A BIOPROCESS DEVELOPMENT STUDY OF POLYPHENOL PROFILE, ANTIOXIDANT AND ANTIMICROBIAL ACTIVITIES OF KOMBUCHA ENRICHED WITH Psidium guajava L.
AUTHORSMona M. Khaleil, Sawsan Abd Ellatif, Mona H. Soliman, Elsayed S. Abd Elrazik, Mayada Sh. Fadel
Kombucha has become a flavored tea drink fermented with a symbiotic community of fungi, yeast, and bacteria. Kombucha has been reported to show functional medicinal importance attributed to the presence of some critical metabolites and bioactive compounds. We developed kombucha on three different substrates like black tea, green tea, and Psidium guajava (guava) juice extract. Kombucha enriched with guava extract showed maximal growth in terms of weight (fresh and dry) and moisture percentage. Further, the total phenol, total flavonoid, and characterization of different phenolic compounds like gallic acid, catechin, guaiacol and coumaric acid with guava juice extract fermented kombucha exhibiting maximal production. Also, the high DPPH (2,2-diphenyl-1-picryl-hydrazyl-hydrate) radical scavenging activity over the control. The kombucha tea fermented on guava extract showed significant antimicrobial activity against eleven human pathogenic bacterial strains and four pathogenic fungi. From the current study, we conclude that the preparation of kombucha tea using guava juice extract might be used as a supplementary food product due to its high nutritional value.
KEYWORDSTotal phenols, Total flavonoids, DPPH, HPLC, kombucha tea, antibacterial and antifungal activity
Kombucha is a traditional, non-alcoholic tea beverage fermented by a symbiotic community of osmophilic yeast and acetic acid bacteria (Acetobacteraceae) as symbiotic microbial consortium that is involved in the fermentation of green and black teas (De Filippis et al., 2018). Kombucha tea beverage is prevalent in various regions and is still not completely known in light of its progress (Felice et al., 2013). Kombucha tea has a pleasant and a positive human health benefit all around the world (Kapp and Sumner, 2019).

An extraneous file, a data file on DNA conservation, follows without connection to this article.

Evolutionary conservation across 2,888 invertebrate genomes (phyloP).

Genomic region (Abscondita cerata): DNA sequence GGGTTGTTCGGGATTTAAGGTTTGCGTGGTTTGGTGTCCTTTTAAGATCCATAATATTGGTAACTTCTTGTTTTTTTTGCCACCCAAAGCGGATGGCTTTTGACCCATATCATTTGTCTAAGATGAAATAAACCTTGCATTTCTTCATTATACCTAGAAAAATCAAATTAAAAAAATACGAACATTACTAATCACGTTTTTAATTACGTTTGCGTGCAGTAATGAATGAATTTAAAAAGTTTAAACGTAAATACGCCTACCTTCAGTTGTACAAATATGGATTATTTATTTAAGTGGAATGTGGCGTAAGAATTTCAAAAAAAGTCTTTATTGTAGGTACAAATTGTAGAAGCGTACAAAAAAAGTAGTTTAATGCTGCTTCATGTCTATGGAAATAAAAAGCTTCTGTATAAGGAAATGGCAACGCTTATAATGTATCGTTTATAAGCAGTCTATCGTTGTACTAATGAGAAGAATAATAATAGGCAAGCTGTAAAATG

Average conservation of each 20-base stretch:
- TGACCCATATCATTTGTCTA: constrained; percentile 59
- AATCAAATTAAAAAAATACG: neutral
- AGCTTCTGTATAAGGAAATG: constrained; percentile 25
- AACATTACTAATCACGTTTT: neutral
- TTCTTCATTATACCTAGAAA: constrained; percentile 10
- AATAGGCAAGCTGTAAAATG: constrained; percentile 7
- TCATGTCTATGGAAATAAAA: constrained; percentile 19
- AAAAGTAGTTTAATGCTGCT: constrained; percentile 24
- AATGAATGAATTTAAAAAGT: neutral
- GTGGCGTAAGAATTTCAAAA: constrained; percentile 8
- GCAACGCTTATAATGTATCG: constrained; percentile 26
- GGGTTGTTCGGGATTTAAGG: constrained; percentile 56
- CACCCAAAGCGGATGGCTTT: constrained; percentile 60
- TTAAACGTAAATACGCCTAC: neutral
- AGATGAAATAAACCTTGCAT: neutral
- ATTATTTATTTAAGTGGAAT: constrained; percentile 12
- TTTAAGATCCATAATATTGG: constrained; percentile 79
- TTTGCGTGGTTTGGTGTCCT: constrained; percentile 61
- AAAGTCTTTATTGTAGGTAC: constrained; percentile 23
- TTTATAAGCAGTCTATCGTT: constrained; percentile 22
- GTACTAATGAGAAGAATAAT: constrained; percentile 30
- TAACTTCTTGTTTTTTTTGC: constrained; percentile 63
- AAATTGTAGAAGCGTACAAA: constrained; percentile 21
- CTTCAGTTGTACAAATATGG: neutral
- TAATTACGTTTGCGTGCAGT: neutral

The name of Kombucha is said to have come from Dr. Kombu, the Korean physician who took fermented tea to Japan for healing the Inkyu emperor. Kombucha has come from the north eastern China (Historical Manchuria). Tea was finally brought to Europe in the early 20th century as a result of commercial expansion, especially in Russia (as Kambucha) and Germany (as Kombuchashwamm) (Alexandru et al., 2019).
This traditional fermented beverage is known for its nutraceutical properties and health benefits (Dufresne and Farnworth, 2000; Jayabalan et al., 2014). The beverage has obtained considerable reputation mainly on the Western side due to numerous remarks concerning its therapeutic prospective towards several diseases. Several of its beneficial effects are established for instance; antimicrobial, antidiabetic, anticancer and antilipidemic effects (Gaggìa et al., 2018a). Drinking kombucha was recorded to improve the mood of the immune system; protect from cancer and cardiovascular disease (Watawana et al., 2015). To date, significant advancement in kombucha tea studies and its positive impacts has been achieved in the last century (Martínez et al., 2018). Achieved a self-prescribed remedy for numerous ailments like digestion problems, arthritis, prevention of microbial infection, combating stress, AIDS and immunity enhancement (Sai Ram et al., 2000). It has been established that antimicrobial behavior against a variety of infections, Kombucha antioxidant and antibacterial activity against E. coli, Salmonella sp and Staphylococcus aureus has recently been confirmed (Battikh et al., 2013a, Jayabalan et al., 2014). Kombucha tea fermentation is considered by a range of bacteria and yeast as a product of microbial action. Kombucha tea is a symbiotic culture of acetic acid bacteria like Acetobacter aceti, Acetobacter pasteurianus, Gluconobacter oxydans, and yeasts mostly Saccharomyces sp., Zygosaccharomyces kombuchaensis, Torulopsis sp., Pichia membranaefaciens, Brettanomyces sp. (Borkani et al., 2016). The main component of Kombucha tea is the light cellulose pellicle layer and the sour liquid broth (Goh et al., 2012).